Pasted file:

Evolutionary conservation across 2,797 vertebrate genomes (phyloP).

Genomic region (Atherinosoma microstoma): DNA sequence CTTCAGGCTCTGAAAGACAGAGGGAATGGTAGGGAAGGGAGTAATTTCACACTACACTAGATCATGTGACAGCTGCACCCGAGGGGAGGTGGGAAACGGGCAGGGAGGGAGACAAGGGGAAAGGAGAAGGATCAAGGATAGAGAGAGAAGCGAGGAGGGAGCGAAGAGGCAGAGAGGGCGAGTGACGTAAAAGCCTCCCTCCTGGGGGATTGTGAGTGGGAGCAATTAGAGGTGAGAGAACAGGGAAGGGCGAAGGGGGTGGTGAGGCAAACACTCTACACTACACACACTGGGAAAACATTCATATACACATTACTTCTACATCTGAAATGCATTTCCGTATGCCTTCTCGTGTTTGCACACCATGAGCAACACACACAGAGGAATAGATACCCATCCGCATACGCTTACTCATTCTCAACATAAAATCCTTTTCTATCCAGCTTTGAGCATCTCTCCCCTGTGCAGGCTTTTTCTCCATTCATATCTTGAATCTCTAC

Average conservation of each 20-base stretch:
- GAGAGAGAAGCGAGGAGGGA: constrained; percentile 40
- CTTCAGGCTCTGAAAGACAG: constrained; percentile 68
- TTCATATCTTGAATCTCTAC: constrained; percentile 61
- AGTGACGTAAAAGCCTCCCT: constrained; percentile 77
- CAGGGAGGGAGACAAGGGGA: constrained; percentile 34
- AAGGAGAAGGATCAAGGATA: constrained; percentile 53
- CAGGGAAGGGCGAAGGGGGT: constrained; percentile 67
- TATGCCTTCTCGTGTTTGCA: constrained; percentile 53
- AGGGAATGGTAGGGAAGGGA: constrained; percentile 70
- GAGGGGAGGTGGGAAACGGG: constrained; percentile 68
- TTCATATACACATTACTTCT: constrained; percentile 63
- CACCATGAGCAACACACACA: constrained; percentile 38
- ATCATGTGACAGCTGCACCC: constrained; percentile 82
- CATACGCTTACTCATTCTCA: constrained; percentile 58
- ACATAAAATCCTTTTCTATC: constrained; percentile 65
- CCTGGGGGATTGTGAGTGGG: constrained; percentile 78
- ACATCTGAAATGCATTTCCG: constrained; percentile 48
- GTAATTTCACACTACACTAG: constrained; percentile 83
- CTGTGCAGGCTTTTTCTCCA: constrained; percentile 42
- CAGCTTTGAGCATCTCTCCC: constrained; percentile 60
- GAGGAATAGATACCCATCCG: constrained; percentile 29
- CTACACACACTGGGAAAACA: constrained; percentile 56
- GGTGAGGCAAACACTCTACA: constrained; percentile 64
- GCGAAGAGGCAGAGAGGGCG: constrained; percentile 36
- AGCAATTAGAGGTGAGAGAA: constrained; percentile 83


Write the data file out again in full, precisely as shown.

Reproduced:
Evolutionary conservation across 2,797 vertebrate genomes (phyloP).

Genomic region (Atherinosoma microstoma): DNA sequence CTTCAGGCTCTGAAAGACAGAGGGAATGGTAGGGAAGGGAGTAATTTCACACTACACTAGATCATGTGACAGCTGCACCCGAGGGGAGGTGGGAAACGGGCAGGGAGGGAGACAAGGGGAAAGGAGAAGGATCAAGGATAGAGAGAGAAGCGAGGAGGGAGCGAAGAGGCAGAGAGGGCGAGTGACGTAAAAGCCTCCCTCCTGGGGGATTGTGAGTGGGAGCAATTAGAGGTGAGAGAACAGGGAAGGGCGAAGGGGGTGGTGAGGCAAACACTCTACACTACACACACTGGGAAAACATTCATATACACATTACTTCTACATCTGAAATGCATTTCCGTATGCCTTCTCGTGTTTGCACACCATGAGCAACACACACAGAGGAATAGATACCCATCCGCATACGCTTACTCATTCTCAACATAAAATCCTTTTCTATCCAGCTTTGAGCATCTCTCCCCTGTGCAGGCTTTTTCTCCATTCATATCTTGAATCTCTAC

Average conservation of each 20-base stretch:
- GAGAGAGAAGCGAGGAGGGA: constrained; percentile 40
- CTTCAGGCTCTGAAAGACAG: constrained; percentile 68
- TTCATATCTTGAATCTCTAC: constrained; percentile 61
- AGTGACGTAAAAGCCTCCCT: constrained; percentile 77
- CAGGGAGGGAGACAAGGGGA: constrained; percentile 34
- AAGGAGAAGGATCAAGGATA: constrained; percentile 53
- CAGGGAAGGGCGAAGGGGGT: constrained; percentile 67
- TATGCCTTCTCGTGTTTGCA: constrained; percentile 53
- AGGGAATGGTAGGGAAGGGA: constrained; percentile 70
- GAGGGGAGGTGGGAAACGGG: constrained; percentile 68
- TTCATATACACATTACTTCT: constrained; percentile 63
- CACCATGAGCAACACACACA: constrained; percentile 38
- ATCATGTGACAGCTGCACCC: constrained; percentile 82
- CATACGCTTACTCATTCTCA: constrained; percentile 58
- ACATAAAATCCTTTTCTATC: constrained; percentile 65
- CCTGGGGGATTGTGAGTGGG: constrained; percentile 78
- ACATCTGAAATGCATTTCCG: constrained; percentile 48
- GTAATTTCACACTACACTAG: constrained; percentile 83
- CTGTGCAGGCTTTTTCTCCA: constrained; percentile 42
- CAGCTTTGAGCATCTCTCCC: constrained; percentile 60
- GAGGAATAGATACCCATCCG: constrained; percentile 29
- CTACACACACTGGGAAAACA: constrained; percentile 56
- GGTGAGGCAAACACTCTACA: constrained; percentile 64
- GCGAAGAGGCAGAGAGGGCG: constrained; percentile 36
- AGCAATTAGAGGTGAGAGAA: constrained; percentile 83